Close sites icon close
Search form

Search for the country site.

Country profile

Country website

Summary of the Oral Statement of Prince Sadruddin Aga Khan, United Nations High Commissioner for Refugees, to the Third Committee of the United Nations General Assembly, 16 November 1970

Speeches and statements

Summary of the Oral Statement of Prince Sadruddin Aga Khan, United Nations High Commissioner for Refugees, to the Third Committee of the United Nations General Assembly, 16 November 1970

16 November 1970

1. On this occasion of the 25th Anniversary of the United Nations and 20 years after the adoption of resolution 428 (V) bringing UNHCR into existence, the best announcement I could have made would be the closing of my Office. But our society is not what we had dreamed of 25 years ago and contemporary conditions are often more conducive o the generating of refugees than to the arduous structuring of peace and development.

2. Since UNHCR is strictly a humanitarian and non-political organization, it is not for us to comment on the cause - which is debated in many other forums of this Organization - but only to find rapid and durable solutions to the effect. For this, new initiatives and new techniques are constantly required. These we have repeatedly sought. We are aware that monotony in performance and approach can else consume both the purpose and the effort. We are greatly encouraged by the increasing realization of governments that stagnation in refugee situations is most detrimental to peace and international understanding. This is why we hope and believe that my Office will continue to receive, as in the past two years, the unanimous support of this Committee in its efforts to resolve the problems of the uprooted who are within our terms of reference. This is clearly in the general interest.

3. For this reason, too, we have been working not only in close cooperation with my Executive Committee and the Economic and Social Council, but also with an increasing sensitivity to the debates in other forums of the United Nations such as the Fourth Committee and the Committee of Twenty Four. It is a source of great satisfaction to UNHCR that these bodies recognize and appreciate our efforts to assist refugees from the territories wit which the are concerned. We have sought to accomplish ourselves, and to stimulate others to do, whatever was possible within out competence. In accordance with our Statute we relieve, in a non-political way, the distress of human beings. Our approach must be pragmatic. Within this approach, we feel that we have contributed tangibly to fulfilling the intent of resolution 1514 (XV) the Declaration on the Granting of Independence to Colonial Countries and Peoples. Our help, particularly in the day when the refugees can return home and contribute constructively to the development of their countries. We believe that for them, as for all other refugees, the ideal solution remains voluntary repatriation which I continue to promote whenever and wherever possible.

4. For those who cannot yet return, we must ensure that they be given both a status and the rights that go with it. We are gratified, therefore, that we can now count 60 accessions to the 1951 Convention relating to the Status of Refugees and 42 to the 1967 Protocol. These have come from different continents and countries having differing structures and preoccupations. From Africa, the latest accessions to the Protocol are Niger (4 February), Ivory Coast (16 February), Dahomey (6 July), The People's Republic of the Congo (10 July). From Latin America: Paraguay (1 April ), Uruguay (12 September). We have also spared no effort to ensure that regional organizations and conferences keep in mind the particular problems of refugees. Hence, we attach importance to the American Convention on Human Rights, "the Pact of San José", signed at the Inter-American Specialized Conference on Human Rights in November 1969. Our approach to the Council of Europe resulted in resolution 70 (2) of its Committee of Ministers on 26 January 1970. It underlined my feeling that refugees who are fully integrated in all but the narrowest legal sense should increasingly have the opportunity of taking the next step - naturalization. The Organization of African Unity is now directing its efforts to the implementing of the African Refugee Convention. Despite these encouraging developments, we must deplore the fact that some cases of forced return or refoulement have taken place, which show the futility of legal instruments if their principles are not applied. I appeal to governments once again to take into account the basic human rights of refugees.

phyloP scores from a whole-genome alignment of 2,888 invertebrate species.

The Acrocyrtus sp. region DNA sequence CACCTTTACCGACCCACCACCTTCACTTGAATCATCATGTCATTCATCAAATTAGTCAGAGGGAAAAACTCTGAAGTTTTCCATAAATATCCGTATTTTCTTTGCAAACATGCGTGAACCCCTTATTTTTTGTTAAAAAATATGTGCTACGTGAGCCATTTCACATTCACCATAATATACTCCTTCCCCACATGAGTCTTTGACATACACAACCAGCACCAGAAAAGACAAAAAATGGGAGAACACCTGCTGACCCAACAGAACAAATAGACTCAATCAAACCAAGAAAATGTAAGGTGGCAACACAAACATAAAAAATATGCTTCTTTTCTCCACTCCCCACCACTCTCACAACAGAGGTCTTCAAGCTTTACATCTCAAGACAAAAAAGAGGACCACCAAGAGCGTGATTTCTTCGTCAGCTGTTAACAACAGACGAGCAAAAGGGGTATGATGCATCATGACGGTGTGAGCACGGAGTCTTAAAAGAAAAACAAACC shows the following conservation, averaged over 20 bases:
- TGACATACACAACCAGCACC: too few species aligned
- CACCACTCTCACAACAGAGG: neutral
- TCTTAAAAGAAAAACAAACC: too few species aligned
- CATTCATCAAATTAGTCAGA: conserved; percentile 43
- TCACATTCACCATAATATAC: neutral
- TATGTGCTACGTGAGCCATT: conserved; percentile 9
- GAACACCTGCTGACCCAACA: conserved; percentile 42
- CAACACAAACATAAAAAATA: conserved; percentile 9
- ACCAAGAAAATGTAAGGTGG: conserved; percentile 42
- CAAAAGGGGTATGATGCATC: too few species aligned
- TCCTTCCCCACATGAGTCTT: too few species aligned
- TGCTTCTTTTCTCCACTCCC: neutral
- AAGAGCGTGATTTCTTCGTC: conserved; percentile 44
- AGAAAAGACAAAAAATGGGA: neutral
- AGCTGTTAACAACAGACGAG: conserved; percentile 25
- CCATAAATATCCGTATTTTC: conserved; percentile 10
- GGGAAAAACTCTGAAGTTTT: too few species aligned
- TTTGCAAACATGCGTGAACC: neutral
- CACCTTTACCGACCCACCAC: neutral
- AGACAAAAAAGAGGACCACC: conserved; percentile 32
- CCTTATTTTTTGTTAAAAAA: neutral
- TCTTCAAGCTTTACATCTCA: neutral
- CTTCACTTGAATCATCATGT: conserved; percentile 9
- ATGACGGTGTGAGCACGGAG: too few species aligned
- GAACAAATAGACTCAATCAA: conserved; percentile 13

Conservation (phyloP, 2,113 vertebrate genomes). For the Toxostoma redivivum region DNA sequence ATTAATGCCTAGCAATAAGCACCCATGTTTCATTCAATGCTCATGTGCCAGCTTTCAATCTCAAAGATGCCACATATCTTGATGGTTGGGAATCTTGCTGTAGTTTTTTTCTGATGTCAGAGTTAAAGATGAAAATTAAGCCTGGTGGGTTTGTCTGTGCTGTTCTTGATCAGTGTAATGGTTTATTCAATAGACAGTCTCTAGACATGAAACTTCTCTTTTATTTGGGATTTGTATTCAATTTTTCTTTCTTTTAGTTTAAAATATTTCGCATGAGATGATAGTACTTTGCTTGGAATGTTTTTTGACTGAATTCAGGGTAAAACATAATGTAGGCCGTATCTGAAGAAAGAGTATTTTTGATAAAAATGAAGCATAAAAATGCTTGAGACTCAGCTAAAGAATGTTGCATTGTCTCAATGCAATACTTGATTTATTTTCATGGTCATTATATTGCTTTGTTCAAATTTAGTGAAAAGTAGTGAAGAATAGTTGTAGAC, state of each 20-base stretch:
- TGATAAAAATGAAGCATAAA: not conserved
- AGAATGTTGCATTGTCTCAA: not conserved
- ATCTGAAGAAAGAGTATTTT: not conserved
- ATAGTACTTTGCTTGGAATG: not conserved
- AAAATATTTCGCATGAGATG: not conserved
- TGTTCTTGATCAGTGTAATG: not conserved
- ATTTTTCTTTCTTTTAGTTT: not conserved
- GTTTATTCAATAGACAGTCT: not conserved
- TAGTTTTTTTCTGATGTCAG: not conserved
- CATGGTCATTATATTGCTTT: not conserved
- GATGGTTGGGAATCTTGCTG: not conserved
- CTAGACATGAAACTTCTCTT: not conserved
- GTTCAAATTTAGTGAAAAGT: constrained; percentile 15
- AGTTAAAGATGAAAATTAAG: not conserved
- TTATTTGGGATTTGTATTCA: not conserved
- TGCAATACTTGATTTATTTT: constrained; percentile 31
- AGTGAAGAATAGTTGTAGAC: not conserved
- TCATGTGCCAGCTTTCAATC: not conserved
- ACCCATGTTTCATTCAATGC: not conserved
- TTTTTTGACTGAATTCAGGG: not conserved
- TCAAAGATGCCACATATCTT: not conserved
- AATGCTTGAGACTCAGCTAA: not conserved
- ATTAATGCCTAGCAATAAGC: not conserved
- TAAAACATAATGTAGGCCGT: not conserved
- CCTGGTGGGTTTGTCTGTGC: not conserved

5. The growing confidence of governments in the work and results of UNHCR is also reflected in stronger financial support. Despite additional requests because of new needs in Africa, the position remains encouraging: the number of governments contributing to the programme has gone up to 80 as against 75 in 1969 and 50 in 1966. This means that total governmental support has grown by more than 15% since last year - or from 4 million dollars to 4.7. It should be noted, also, that in 1970, 22 governments announced higher regular contributions than in 1969. Whilst governmental contributions have thus risen to about 80% of the programme needs, I would like this to be 100%, as we should not continually have to depend on the vagaries of private fund-raising where vital human needs are involved.